Here is a shop cart that is constructed from 3/4 and 1/2 inch plywood. The parts for this piece are cut on a CNC router.
I decided to build a set of shop carts from the scraps of various projects. The carts are very handy, as they can be easily pushed out of the way to make room to work on large pieces.
This is the first of two shop cart designs. The second can be found here:
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Step 1: Materials and Tools
(The exact amount of plywood will vary based on your cart size)
3/4 plywood - for the tray sides and legs I cut this from scrap, but you should be able to cut all from a 1/2 sheet.
1/2 plywood - two rectangular sheets for the cart trays-typical sizes are 18x24 and 24x36 -less than 1/2 sheet
1 inch coarse pocket screws - 12
3 inch fixed caster wheels - 2
3 inch swivel caster wheels -2
mounting screws and washers for the casters- 16
Any plywood friendly 1/4 router bit- this is a shop cart - not worried about tearout on the cut..
Pocket screw jig and driver
Step 2: Design
The trick with a shop cart design, especially a smaller one is stability. Larger wheels are really nice for uneven surface but can contribute to a lack of stability.
I researched dimensions for shop carts on the web with 3 inch wheels and used this for my starting point. The typical tray sizes were 18x24 and 24x36 inch.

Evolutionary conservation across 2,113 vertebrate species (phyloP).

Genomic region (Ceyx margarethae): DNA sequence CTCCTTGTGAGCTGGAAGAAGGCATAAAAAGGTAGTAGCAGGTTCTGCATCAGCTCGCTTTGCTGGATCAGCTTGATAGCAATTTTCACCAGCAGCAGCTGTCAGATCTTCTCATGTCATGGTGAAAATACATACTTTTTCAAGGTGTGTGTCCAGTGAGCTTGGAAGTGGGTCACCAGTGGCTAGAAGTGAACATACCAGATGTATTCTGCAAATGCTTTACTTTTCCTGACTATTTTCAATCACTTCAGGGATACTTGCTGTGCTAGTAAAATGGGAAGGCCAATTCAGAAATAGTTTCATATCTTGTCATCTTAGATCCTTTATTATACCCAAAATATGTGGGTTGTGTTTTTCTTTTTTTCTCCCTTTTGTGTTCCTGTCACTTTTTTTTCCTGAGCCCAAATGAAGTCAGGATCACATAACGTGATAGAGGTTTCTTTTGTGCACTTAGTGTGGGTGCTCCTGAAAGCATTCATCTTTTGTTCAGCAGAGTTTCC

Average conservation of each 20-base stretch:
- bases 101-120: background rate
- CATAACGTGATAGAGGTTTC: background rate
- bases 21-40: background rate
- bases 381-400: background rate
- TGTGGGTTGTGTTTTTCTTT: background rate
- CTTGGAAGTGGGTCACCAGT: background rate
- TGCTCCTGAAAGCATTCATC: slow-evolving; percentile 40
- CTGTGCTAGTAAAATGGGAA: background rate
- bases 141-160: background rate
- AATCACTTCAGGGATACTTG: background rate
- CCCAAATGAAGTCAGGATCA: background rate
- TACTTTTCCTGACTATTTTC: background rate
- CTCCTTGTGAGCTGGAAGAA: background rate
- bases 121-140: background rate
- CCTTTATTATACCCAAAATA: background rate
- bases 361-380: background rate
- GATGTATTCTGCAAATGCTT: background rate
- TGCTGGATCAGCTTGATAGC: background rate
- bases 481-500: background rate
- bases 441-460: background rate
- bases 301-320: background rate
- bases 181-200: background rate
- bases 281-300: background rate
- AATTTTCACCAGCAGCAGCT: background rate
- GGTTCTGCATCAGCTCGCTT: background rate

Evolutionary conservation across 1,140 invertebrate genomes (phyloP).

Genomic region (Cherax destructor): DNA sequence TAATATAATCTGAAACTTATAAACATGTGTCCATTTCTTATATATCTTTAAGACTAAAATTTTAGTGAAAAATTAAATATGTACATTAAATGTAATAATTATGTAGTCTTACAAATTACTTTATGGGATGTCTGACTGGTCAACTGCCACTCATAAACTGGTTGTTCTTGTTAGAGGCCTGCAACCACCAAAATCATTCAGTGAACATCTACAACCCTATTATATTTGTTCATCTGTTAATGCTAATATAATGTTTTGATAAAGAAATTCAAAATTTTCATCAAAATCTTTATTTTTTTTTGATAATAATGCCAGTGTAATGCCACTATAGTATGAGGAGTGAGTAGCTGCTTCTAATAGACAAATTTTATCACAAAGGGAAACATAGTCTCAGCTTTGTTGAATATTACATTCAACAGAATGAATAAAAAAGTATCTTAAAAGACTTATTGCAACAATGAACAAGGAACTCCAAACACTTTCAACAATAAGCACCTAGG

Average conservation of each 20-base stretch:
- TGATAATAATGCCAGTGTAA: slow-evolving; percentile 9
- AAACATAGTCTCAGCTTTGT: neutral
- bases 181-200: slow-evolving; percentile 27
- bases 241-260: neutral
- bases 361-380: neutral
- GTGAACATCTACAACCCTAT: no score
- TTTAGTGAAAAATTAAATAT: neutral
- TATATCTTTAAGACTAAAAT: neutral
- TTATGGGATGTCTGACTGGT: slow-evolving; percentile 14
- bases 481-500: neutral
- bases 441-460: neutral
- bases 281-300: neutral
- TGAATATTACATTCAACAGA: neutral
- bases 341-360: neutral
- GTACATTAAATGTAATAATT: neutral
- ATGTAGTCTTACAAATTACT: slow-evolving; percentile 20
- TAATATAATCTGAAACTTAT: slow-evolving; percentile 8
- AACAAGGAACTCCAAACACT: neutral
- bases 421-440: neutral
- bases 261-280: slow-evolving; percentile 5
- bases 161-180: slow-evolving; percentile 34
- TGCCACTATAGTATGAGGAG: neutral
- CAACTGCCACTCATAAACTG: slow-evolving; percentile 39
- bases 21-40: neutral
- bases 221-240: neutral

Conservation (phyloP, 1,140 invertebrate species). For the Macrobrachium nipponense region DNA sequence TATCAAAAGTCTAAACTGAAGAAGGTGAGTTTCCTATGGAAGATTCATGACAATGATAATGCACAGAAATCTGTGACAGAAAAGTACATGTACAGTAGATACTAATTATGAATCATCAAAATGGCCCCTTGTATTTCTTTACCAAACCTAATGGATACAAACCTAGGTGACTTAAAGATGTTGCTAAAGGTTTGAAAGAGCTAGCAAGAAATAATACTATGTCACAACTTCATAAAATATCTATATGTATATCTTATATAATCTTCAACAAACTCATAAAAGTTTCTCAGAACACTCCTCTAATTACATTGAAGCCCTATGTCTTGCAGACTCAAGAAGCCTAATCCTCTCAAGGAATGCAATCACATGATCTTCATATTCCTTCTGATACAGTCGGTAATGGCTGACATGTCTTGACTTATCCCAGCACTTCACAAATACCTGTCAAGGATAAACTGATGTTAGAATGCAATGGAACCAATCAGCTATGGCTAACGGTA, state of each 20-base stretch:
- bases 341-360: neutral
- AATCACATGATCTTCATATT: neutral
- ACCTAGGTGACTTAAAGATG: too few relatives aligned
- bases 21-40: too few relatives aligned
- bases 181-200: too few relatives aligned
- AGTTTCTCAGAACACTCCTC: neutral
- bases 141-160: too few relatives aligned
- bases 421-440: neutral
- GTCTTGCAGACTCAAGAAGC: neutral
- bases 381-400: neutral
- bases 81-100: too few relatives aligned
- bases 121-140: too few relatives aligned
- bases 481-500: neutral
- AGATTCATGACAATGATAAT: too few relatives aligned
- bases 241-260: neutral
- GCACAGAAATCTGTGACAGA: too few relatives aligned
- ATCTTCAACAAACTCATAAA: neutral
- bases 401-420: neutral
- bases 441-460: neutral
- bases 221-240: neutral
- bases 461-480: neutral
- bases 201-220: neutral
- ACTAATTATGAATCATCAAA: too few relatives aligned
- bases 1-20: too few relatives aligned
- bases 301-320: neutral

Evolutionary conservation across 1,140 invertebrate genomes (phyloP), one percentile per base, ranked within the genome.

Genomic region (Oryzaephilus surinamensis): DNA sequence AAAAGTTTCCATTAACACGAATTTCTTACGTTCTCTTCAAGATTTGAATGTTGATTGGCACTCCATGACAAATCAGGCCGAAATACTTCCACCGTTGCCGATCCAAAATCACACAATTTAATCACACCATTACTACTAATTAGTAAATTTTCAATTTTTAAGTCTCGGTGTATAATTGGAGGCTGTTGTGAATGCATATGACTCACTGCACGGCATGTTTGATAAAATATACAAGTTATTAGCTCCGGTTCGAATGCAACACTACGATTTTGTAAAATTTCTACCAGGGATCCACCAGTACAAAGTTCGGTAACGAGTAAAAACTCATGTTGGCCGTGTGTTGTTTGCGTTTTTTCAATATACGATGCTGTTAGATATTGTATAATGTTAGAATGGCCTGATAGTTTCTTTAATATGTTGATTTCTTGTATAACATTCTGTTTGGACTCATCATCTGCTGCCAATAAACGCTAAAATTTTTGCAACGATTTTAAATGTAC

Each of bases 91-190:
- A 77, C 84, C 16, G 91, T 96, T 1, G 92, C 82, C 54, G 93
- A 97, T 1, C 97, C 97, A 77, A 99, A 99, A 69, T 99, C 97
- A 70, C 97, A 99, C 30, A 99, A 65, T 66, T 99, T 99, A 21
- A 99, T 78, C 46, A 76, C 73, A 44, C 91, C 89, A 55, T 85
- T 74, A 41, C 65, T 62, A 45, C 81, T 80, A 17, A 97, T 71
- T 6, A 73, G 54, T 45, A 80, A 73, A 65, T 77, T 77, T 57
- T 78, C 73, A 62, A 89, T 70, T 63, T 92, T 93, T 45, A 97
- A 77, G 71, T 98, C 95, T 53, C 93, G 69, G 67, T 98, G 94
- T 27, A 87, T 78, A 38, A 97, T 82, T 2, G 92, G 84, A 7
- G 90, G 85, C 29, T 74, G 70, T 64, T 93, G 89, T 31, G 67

I wanted to make a very strong cart that was supported and locked in place by the plywood itself, and not reliant on fasteners that could loosen over time. This required a generous amount of large interlocking cutouts, tabs, and full mortise and tenon joints.
I did not want any handles on the carts, so that multiple carts could be packed tightly together is a small shop.
Step 3: Cut
This part was easy- just put a 1/4 bit on the router and ran the files for all the pieces.
Step 4: Assemble and Finish
This was a bit of a pain. Although all the parts were interlocking, the design did not lock into place until all the parts were assembled. Since it was impossible to assemble the entire piece at once, the sub assemblies had to be squared manually.
Instead of constructing some jigs for this, I eyeballed the fits. I glued and brad nailed the sub-assemblies together quickly, so I had a chance to adjust the fit when assembling the full piece.
- First assemble the trays by attaching the sides to the tray bottoms. I used pocket screws here, but this was overkill.
- Next assemble the legs.
- Now glue and clamp the whole piece together.
Once the glue has dried:
- turn the cart upside down and glue the plywood base for the wheels
- install the wheels with large wood screws.
I did not apply any finish, but it is probably a good idea to paint or varnish the piece to facilitate cleaning of spills when the cart is put into service.
Step 5: Retrospective
Although the end product turned out to be strong, and functional, and reasonably cool looking, there are some things that I will address
- Too many parts: There are 22 plywood parts for this cart- too much cutting time.
- Assembling the piece is clumsy and time consuming - this led to some sloppy (but still tight joints): This can be addressed by designing some assembly jigs and/or modifying the design.